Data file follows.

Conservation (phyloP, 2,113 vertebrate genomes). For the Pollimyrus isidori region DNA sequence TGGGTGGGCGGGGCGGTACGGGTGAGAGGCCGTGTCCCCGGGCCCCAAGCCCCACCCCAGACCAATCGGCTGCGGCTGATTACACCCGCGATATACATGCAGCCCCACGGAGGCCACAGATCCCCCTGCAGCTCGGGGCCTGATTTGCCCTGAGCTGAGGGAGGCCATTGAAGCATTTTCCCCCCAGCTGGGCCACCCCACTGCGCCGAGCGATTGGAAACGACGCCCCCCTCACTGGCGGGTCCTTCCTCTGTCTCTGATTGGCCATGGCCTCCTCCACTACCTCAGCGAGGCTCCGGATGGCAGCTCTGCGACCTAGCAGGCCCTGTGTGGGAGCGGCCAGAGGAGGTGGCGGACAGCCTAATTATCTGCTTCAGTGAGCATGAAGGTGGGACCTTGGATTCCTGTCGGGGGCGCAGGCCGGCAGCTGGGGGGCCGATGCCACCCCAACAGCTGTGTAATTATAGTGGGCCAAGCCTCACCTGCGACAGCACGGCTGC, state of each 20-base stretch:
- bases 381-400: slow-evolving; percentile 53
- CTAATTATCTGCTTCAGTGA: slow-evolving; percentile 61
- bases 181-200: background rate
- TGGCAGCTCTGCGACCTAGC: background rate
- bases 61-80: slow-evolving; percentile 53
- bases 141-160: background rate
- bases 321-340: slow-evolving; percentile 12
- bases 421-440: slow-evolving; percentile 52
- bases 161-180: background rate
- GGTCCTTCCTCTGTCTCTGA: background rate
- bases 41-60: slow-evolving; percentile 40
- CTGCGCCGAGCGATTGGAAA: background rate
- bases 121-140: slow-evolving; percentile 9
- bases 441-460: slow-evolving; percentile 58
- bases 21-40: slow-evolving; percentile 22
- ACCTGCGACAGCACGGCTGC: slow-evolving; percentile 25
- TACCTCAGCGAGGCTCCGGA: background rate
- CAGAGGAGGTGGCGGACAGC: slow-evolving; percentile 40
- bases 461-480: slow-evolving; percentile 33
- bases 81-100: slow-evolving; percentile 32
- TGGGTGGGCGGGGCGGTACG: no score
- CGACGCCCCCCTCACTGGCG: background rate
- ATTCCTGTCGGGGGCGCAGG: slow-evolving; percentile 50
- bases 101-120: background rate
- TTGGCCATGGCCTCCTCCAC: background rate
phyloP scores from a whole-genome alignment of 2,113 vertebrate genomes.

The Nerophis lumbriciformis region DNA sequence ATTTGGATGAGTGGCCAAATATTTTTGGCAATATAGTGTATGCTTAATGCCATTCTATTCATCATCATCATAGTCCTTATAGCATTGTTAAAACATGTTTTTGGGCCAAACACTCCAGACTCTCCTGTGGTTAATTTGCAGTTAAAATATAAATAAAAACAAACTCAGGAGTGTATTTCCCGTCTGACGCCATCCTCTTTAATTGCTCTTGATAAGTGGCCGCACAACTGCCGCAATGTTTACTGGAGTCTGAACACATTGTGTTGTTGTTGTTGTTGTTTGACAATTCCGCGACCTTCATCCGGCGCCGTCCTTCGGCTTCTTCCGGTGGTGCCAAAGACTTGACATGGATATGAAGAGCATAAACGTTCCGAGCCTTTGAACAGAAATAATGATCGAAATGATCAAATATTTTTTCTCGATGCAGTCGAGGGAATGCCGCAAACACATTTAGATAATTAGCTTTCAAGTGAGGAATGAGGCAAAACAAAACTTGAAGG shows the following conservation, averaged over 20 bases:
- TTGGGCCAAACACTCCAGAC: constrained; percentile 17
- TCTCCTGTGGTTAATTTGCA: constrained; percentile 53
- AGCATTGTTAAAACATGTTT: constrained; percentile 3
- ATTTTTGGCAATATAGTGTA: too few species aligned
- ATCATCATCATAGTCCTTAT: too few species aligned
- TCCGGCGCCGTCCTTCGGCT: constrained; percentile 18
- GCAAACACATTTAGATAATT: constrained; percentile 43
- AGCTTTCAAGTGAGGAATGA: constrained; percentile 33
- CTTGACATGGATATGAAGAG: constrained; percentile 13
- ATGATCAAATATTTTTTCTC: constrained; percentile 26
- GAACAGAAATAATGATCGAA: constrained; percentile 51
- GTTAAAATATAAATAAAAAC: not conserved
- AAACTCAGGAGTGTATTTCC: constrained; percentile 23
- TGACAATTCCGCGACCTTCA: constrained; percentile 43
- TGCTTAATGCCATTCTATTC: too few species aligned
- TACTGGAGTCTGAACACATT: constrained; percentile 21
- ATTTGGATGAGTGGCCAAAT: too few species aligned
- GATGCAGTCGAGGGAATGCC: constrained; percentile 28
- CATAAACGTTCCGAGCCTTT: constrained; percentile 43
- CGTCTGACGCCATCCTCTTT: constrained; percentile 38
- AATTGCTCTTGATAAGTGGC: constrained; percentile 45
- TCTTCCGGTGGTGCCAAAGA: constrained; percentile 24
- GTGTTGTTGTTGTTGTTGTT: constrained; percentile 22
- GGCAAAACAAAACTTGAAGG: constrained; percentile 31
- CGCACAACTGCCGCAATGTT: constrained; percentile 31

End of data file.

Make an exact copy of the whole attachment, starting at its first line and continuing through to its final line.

Conservation (phyloP, 2,113 vertebrate genomes). For the Pollimyrus isidori region DNA sequence TGGGTGGGCGGGGCGGTACGGGTGAGAGGCCGTGTCCCCGGGCCCCAAGCCCCACCCCAGACCAATCGGCTGCGGCTGATTACACCCGCGATATACATGCAGCCCCACGGAGGCCACAGATCCCCCTGCAGCTCGGGGCCTGATTTGCCCTGAGCTGAGGGAGGCCATTGAAGCATTTTCCCCCCAGCTGGGCCACCCCACTGCGCCGAGCGATTGGAAACGACGCCCCCCTCACTGGCGGGTCCTTCCTCTGTCTCTGATTGGCCATGGCCTCCTCCACTACCTCAGCGAGGCTCCGGATGGCAGCTCTGCGACCTAGCAGGCCCTGTGTGGGAGCGGCCAGAGGAGGTGGCGGACAGCCTAATTATCTGCTTCAGTGAGCATGAAGGTGGGACCTTGGATTCCTGTCGGGGGCGCAGGCCGGCAGCTGGGGGGCCGATGCCACCCCAACAGCTGTGTAATTATAGTGGGCCAAGCCTCACCTGCGACAGCACGGCTGC, state of each 20-base stretch:
- bases 381-400: slow-evolving; percentile 53
- CTAATTATCTGCTTCAGTGA: slow-evolving; percentile 61
- bases 181-200: background rate
- TGGCAGCTCTGCGACCTAGC: background rate
- bases 61-80: slow-evolving; percentile 53
- bases 141-160: background rate
- bases 321-340: slow-evolving; percentile 12
- bases 421-440: slow-evolving; percentile 52
- bases 161-180: background rate
- GGTCCTTCCTCTGTCTCTGA: background rate
- bases 41-60: slow-evolving; percentile 40
- CTGCGCCGAGCGATTGGAAA: background rate
- bases 121-140: slow-evolving; percentile 9
- bases 441-460: slow-evolving; percentile 58
- bases 21-40: slow-evolving; percentile 22
- ACCTGCGACAGCACGGCTGC: slow-evolving; percentile 25
- TACCTCAGCGAGGCTCCGGA: background rate
- CAGAGGAGGTGGCGGACAGC: slow-evolving; percentile 40
- bases 461-480: slow-evolving; percentile 33
- bases 81-100: slow-evolving; percentile 32
- TGGGTGGGCGGGGCGGTACG: no score
- CGACGCCCCCCTCACTGGCG: background rate
- ATTCCTGTCGGGGGCGCAGG: slow-evolving; percentile 50
- bases 101-120: background rate
- TTGGCCATGGCCTCCTCCAC: background rate
phyloP scores from a whole-genome alignment of 2,113 vertebrate genomes.

The Nerophis lumbriciformis region DNA sequence ATTTGGATGAGTGGCCAAATATTTTTGGCAATATAGTGTATGCTTAATGCCATTCTATTCATCATCATCATAGTCCTTATAGCATTGTTAAAACATGTTTTTGGGCCAAACACTCCAGACTCTCCTGTGGTTAATTTGCAGTTAAAATATAAATAAAAACAAACTCAGGAGTGTATTTCCCGTCTGACGCCATCCTCTTTAATTGCTCTTGATAAGTGGCCGCACAACTGCCGCAATGTTTACTGGAGTCTGAACACATTGTGTTGTTGTTGTTGTTGTTTGACAATTCCGCGACCTTCATCCGGCGCCGTCCTTCGGCTTCTTCCGGTGGTGCCAAAGACTTGACATGGATATGAAGAGCATAAACGTTCCGAGCCTTTGAACAGAAATAATGATCGAAATGATCAAATATTTTTTCTCGATGCAGTCGAGGGAATGCCGCAAACACATTTAGATAATTAGCTTTCAAGTGAGGAATGAGGCAAAACAAAACTTGAAGG shows the following conservation, averaged over 20 bases:
- TTGGGCCAAACACTCCAGAC: constrained; percentile 17
- TCTCCTGTGGTTAATTTGCA: constrained; percentile 53
- AGCATTGTTAAAACATGTTT: constrained; percentile 3
- ATTTTTGGCAATATAGTGTA: too few species aligned
- ATCATCATCATAGTCCTTAT: too few species aligned
- TCCGGCGCCGTCCTTCGGCT: constrained; percentile 18
- GCAAACACATTTAGATAATT: constrained; percentile 43
- AGCTTTCAAGTGAGGAATGA: constrained; percentile 33
- CTTGACATGGATATGAAGAG: constrained; percentile 13
- ATGATCAAATATTTTTTCTC: constrained; percentile 26
- GAACAGAAATAATGATCGAA: constrained; percentile 51
- GTTAAAATATAAATAAAAAC: not conserved
- AAACTCAGGAGTGTATTTCC: constrained; percentile 23
- TGACAATTCCGCGACCTTCA: constrained; percentile 43
- TGCTTAATGCCATTCTATTC: too few species aligned
- TACTGGAGTCTGAACACATT: constrained; percentile 21
- ATTTGGATGAGTGGCCAAAT: too few species aligned
- GATGCAGTCGAGGGAATGCC: constrained; percentile 28
- CATAAACGTTCCGAGCCTTT: constrained; percentile 43
- CGTCTGACGCCATCCTCTTT: constrained; percentile 38
- AATTGCTCTTGATAAGTGGC: constrained; percentile 45
- TCTTCCGGTGGTGCCAAAGA: constrained; percentile 24
- GTGTTGTTGTTGTTGTTGTT: constrained; percentile 22
- GGCAAAACAAAACTTGAAGG: constrained; percentile 31
- CGCACAACTGCCGCAATGTT: constrained; percentile 31